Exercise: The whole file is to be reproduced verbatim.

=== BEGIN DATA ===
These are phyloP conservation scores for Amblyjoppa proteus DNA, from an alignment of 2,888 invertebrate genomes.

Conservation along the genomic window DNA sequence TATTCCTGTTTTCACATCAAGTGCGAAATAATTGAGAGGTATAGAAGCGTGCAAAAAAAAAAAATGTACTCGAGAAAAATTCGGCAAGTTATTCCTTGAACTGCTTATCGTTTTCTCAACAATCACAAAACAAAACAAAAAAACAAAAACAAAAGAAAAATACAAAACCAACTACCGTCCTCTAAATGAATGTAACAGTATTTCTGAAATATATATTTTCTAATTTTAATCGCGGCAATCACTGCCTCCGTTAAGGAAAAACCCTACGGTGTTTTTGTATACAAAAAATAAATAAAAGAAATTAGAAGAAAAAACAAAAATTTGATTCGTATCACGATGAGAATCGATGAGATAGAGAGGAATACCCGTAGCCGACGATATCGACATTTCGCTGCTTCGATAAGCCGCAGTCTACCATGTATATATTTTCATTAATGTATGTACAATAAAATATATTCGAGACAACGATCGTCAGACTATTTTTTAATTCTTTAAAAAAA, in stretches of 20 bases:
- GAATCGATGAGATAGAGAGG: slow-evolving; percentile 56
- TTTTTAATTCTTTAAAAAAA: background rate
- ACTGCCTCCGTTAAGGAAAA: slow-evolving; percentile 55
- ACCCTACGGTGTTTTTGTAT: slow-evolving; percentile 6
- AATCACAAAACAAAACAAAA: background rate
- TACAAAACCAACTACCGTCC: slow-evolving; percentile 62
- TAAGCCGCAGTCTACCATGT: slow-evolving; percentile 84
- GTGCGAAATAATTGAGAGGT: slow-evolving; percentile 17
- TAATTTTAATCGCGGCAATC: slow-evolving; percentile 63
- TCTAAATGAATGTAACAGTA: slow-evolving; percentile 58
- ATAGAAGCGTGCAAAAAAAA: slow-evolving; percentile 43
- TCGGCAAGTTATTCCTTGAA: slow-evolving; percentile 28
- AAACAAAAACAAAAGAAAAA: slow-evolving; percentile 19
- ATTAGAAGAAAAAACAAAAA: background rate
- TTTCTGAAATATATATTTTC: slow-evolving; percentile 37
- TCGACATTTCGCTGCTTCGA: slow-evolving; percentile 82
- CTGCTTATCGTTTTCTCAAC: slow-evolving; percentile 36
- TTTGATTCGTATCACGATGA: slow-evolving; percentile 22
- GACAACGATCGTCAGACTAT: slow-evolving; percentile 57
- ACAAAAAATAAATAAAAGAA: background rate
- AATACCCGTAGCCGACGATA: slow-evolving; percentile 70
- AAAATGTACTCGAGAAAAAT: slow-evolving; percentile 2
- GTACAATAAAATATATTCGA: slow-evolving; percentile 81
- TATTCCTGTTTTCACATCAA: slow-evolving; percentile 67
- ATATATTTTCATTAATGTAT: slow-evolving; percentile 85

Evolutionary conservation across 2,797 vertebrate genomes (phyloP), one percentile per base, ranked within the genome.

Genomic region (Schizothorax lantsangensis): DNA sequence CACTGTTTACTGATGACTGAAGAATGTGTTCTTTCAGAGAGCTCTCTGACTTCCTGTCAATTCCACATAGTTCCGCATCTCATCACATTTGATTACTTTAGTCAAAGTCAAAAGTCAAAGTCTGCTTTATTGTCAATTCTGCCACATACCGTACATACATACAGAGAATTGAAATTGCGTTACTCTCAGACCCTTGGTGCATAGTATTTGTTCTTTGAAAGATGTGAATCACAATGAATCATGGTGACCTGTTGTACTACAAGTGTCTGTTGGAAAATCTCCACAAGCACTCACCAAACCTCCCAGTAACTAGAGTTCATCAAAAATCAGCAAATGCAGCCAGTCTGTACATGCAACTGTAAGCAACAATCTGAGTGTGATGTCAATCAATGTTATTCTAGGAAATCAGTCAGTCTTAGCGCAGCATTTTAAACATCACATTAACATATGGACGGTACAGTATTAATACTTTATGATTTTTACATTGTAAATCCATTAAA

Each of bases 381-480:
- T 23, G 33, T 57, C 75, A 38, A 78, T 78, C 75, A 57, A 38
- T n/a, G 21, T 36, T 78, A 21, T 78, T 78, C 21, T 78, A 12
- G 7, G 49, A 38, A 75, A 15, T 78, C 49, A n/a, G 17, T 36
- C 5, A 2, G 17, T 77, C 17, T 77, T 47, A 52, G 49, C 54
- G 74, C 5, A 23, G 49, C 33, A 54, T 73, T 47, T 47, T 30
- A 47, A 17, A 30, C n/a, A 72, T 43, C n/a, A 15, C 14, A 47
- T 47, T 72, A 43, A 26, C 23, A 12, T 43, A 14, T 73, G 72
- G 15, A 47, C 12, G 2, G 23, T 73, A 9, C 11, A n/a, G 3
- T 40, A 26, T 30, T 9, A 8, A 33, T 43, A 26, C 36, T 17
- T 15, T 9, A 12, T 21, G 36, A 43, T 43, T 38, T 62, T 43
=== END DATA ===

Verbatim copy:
These are phyloP conservation scores for Amblyjoppa proteus DNA, from an alignment of 2,888 invertebrate genomes.

Conservation along the genomic window DNA sequence TATTCCTGTTTTCACATCAAGTGCGAAATAATTGAGAGGTATAGAAGCGTGCAAAAAAAAAAAATGTACTCGAGAAAAATTCGGCAAGTTATTCCTTGAACTGCTTATCGTTTTCTCAACAATCACAAAACAAAACAAAAAAACAAAAACAAAAGAAAAATACAAAACCAACTACCGTCCTCTAAATGAATGTAACAGTATTTCTGAAATATATATTTTCTAATTTTAATCGCGGCAATCACTGCCTCCGTTAAGGAAAAACCCTACGGTGTTTTTGTATACAAAAAATAAATAAAAGAAATTAGAAGAAAAAACAAAAATTTGATTCGTATCACGATGAGAATCGATGAGATAGAGAGGAATACCCGTAGCCGACGATATCGACATTTCGCTGCTTCGATAAGCCGCAGTCTACCATGTATATATTTTCATTAATGTATGTACAATAAAATATATTCGAGACAACGATCGTCAGACTATTTTTTAATTCTTTAAAAAAA, in stretches of 20 bases:
- GAATCGATGAGATAGAGAGG: slow-evolving; percentile 56
- TTTTTAATTCTTTAAAAAAA: background rate
- ACTGCCTCCGTTAAGGAAAA: slow-evolving; percentile 55
- ACCCTACGGTGTTTTTGTAT: slow-evolving; percentile 6
- AATCACAAAACAAAACAAAA: background rate
- TACAAAACCAACTACCGTCC: slow-evolving; percentile 62
- TAAGCCGCAGTCTACCATGT: slow-evolving; percentile 84
- GTGCGAAATAATTGAGAGGT: slow-evolving; percentile 17
- TAATTTTAATCGCGGCAATC: slow-evolving; percentile 63
- TCTAAATGAATGTAACAGTA: slow-evolving; percentile 58
- ATAGAAGCGTGCAAAAAAAA: slow-evolving; percentile 43
- TCGGCAAGTTATTCCTTGAA: slow-evolving; percentile 28
- AAACAAAAACAAAAGAAAAA: slow-evolving; percentile 19
- ATTAGAAGAAAAAACAAAAA: background rate
- TTTCTGAAATATATATTTTC: slow-evolving; percentile 37
- TCGACATTTCGCTGCTTCGA: slow-evolving; percentile 82
- CTGCTTATCGTTTTCTCAAC: slow-evolving; percentile 36
- TTTGATTCGTATCACGATGA: slow-evolving; percentile 22
- GACAACGATCGTCAGACTAT: slow-evolving; percentile 57
- ACAAAAAATAAATAAAAGAA: background rate
- AATACCCGTAGCCGACGATA: slow-evolving; percentile 70
- AAAATGTACTCGAGAAAAAT: slow-evolving; percentile 2
- GTACAATAAAATATATTCGA: slow-evolving; percentile 81
- TATTCCTGTTTTCACATCAA: slow-evolving; percentile 67
- ATATATTTTCATTAATGTAT: slow-evolving; percentile 85

Evolutionary conservation across 2,797 vertebrate genomes (phyloP), one percentile per base, ranked within the genome.

Genomic region (Schizothorax lantsangensis): DNA sequence CACTGTTTACTGATGACTGAAGAATGTGTTCTTTCAGAGAGCTCTCTGACTTCCTGTCAATTCCACATAGTTCCGCATCTCATCACATTTGATTACTTTAGTCAAAGTCAAAAGTCAAAGTCTGCTTTATTGTCAATTCTGCCACATACCGTACATACATACAGAGAATTGAAATTGCGTTACTCTCAGACCCTTGGTGCATAGTATTTGTTCTTTGAAAGATGTGAATCACAATGAATCATGGTGACCTGTTGTACTACAAGTGTCTGTTGGAAAATCTCCACAAGCACTCACCAAACCTCCCAGTAACTAGAGTTCATCAAAAATCAGCAAATGCAGCCAGTCTGTACATGCAACTGTAAGCAACAATCTGAGTGTGATGTCAATCAATGTTATTCTAGGAAATCAGTCAGTCTTAGCGCAGCATTTTAAACATCACATTAACATATGGACGGTACAGTATTAATACTTTATGATTTTTACATTGTAAATCCATTAAA

Each of bases 381-480:
- T 23, G 33, T 57, C 75, A 38, A 78, T 78, C 75, A 57, A 38
- T n/a, G 21, T 36, T 78, A 21, T 78, T 78, C 21, T 78, A 12
- G 7, G 49, A 38, A 75, A 15, T 78, C 49, A n/a, G 17, T 36
- C 5, A 2, G 17, T 77, C 17, T 77, T 47, A 52, G 49, C 54
- G 74, C 5, A 23, G 49, C 33, A 54, T 73, T 47, T 47, T 30
- A 47, A 17, A 30, C n/a, A 72, T 43, C n/a, A 15, C 14, A 47
- T 47, T 72, A 43, A 26, C 23, A 12, T 43, A 14, T 73, G 72
- G 15, A 47, C 12, G 2, G 23, T 73, A 9, C 11, A n/a, G 3
- T 40, A 26, T 30, T 9, A 8, A 33, T 43, A 26, C 36, T 17
- T 15, T 9, A 12, T 21, G 36, A 43, T 43, T 38, T 62, T 43